Calibration work-around: match your image on the monitor to your print

The frustration we most often hear from photographers making their own prints is "why doesn't my print match my monitor?" How does one achieve color management at home or in the studio? If possible, invest in a good monitor! We recommend the Eizo ColorEdge CG211 (runs around $2500) or the NEC MultiSync LCD2190 series (around $900), and calibrate using the Eye-One puck and software.

If you can’t afford either of these monitors, here’s a place to get started for monitor settings: Color temperature 6500K, gamma 1.8.

If you’re using an Apple Cinema Display, remember that these monitors are extremely saturated and contrasty, and most likely, your print will look flat and lifeless in comparison.

Assuming that you are correctly applying printer profiles, this work-around should help you better control color managmenent (we will discuss using printer profiles in a later blog post). Your best work-around is to make an adjustment layer on your Photoshop file that you TURN OFF when you go to print. Use these simple steps:

1. Make a print from an image that you think has good skin tone, contrast, nice highlights and shadows.

2. Put your print next to your monitor in decent light. Ideally you would view your print in a daylight balanced light box similar to the GTI viewers. Most people don’t have this, so use diffused, even soft window light if possible. Remember that as the light changes through-out the day in your room, so will your calibration.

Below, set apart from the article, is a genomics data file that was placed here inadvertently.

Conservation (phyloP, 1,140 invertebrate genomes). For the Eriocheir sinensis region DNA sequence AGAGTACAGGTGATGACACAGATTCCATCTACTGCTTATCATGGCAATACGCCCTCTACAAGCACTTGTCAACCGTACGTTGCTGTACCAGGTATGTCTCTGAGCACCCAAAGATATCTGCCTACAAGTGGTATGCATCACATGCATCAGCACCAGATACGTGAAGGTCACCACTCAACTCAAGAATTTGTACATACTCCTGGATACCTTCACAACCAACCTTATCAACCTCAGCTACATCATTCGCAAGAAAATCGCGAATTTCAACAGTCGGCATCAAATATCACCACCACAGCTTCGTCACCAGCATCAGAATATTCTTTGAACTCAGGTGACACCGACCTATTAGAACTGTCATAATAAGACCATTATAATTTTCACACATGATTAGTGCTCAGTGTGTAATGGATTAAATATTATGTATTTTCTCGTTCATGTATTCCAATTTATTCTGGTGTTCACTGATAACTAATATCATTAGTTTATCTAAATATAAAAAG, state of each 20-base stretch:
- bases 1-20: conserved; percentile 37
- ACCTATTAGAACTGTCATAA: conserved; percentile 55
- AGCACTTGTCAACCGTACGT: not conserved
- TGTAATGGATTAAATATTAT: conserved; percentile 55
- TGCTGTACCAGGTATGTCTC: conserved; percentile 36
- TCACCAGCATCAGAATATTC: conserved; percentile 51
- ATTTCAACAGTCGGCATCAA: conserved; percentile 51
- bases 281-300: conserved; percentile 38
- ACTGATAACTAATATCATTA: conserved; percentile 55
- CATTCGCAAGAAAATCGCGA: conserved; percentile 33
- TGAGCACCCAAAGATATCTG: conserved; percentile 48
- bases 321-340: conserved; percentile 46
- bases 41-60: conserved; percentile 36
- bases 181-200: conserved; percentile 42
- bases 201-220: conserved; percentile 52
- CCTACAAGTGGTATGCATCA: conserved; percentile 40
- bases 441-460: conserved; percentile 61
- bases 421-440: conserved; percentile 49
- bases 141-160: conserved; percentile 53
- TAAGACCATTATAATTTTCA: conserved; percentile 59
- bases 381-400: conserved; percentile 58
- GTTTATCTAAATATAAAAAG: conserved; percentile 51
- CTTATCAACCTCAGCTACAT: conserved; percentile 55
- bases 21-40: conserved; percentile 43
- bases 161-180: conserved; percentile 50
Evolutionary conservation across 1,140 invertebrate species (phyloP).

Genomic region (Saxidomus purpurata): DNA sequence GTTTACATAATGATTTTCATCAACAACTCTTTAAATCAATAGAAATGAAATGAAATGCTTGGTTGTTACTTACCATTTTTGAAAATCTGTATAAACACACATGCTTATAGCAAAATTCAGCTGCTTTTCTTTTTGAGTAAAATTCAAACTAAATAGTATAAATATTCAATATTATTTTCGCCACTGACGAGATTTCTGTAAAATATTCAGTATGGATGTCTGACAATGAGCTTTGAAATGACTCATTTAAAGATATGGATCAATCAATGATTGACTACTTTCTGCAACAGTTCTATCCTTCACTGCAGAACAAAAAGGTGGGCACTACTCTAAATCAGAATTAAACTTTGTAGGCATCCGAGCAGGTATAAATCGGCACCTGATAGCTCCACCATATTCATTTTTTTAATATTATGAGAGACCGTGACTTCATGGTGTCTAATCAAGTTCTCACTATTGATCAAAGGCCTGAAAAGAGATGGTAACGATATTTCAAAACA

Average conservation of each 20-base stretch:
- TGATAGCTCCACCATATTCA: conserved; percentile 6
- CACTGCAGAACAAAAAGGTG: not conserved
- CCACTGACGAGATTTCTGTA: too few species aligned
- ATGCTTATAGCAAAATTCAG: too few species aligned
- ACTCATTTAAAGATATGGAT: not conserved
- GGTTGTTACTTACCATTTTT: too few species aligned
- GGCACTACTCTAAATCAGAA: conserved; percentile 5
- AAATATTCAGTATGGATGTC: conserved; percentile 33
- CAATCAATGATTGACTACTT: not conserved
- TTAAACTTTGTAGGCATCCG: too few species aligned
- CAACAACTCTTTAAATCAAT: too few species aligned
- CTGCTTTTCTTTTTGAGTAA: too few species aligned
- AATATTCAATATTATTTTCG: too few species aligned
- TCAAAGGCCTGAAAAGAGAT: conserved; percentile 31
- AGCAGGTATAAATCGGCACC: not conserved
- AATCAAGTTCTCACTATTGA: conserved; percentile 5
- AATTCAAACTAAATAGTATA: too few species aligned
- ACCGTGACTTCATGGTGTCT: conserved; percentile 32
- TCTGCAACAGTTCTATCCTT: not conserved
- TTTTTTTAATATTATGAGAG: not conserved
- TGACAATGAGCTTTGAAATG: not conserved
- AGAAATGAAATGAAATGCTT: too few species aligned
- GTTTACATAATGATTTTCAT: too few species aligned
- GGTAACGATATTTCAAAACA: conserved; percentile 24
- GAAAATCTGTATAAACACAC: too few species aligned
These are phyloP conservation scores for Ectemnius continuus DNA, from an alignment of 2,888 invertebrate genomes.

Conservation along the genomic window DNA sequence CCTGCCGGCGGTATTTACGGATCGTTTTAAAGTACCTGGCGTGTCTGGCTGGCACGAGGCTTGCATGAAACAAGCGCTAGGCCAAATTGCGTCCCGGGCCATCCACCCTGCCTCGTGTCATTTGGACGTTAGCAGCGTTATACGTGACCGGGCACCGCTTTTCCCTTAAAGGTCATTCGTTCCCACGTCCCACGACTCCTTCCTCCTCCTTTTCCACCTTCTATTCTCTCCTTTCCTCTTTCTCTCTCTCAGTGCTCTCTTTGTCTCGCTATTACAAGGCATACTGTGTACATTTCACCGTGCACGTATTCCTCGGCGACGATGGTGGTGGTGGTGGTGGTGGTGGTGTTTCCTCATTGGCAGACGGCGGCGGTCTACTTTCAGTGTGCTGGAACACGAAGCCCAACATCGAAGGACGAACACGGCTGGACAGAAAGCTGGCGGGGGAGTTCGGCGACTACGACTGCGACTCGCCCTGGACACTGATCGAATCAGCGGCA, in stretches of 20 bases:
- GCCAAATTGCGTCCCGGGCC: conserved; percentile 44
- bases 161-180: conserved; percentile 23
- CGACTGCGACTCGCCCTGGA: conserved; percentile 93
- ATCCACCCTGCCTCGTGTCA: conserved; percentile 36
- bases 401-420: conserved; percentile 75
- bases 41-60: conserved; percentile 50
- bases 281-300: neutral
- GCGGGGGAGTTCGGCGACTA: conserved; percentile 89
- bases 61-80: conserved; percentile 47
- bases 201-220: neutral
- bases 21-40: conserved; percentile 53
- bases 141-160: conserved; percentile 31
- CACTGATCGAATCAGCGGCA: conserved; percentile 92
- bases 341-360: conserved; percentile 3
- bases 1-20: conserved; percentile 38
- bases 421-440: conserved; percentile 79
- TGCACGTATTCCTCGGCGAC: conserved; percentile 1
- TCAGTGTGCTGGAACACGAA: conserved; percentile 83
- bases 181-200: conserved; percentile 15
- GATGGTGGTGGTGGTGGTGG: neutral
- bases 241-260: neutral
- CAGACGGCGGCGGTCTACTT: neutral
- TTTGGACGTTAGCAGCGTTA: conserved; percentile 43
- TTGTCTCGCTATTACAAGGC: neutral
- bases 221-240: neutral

3. Make an adjustment layer curve on the image you printed from, and match the image on the monitor to the print. Take your time here, match the image on the monitor to the print as best you can in terms of color, contrast, and saturation. (If you make a few layers, group them together). You should be able to do it with just one curve layer.

4. Name the adjustment layer or the group “TURN OFF WHEN PRINTING” (you can color the layer red as well, by control + clicking on the eye icon on the layer palate)

5. As you make further adjustments to the image to perfect your print, always keep that “TURN OFF WHEN PRINTING” layer on top of you layer stack.

6. Finally, make sure to turn off that layer when printing! Save a PSD file with all your layers (including the TURN OFF WHEN PRINTING layer). Duplicate the layered image, turn that layer off, then flatten (Photoshop will ask you if you want to Discard the hidden layers, click OK) and save as a Tiff file for printing.


COMING SOON: Soft proofing through Photoshop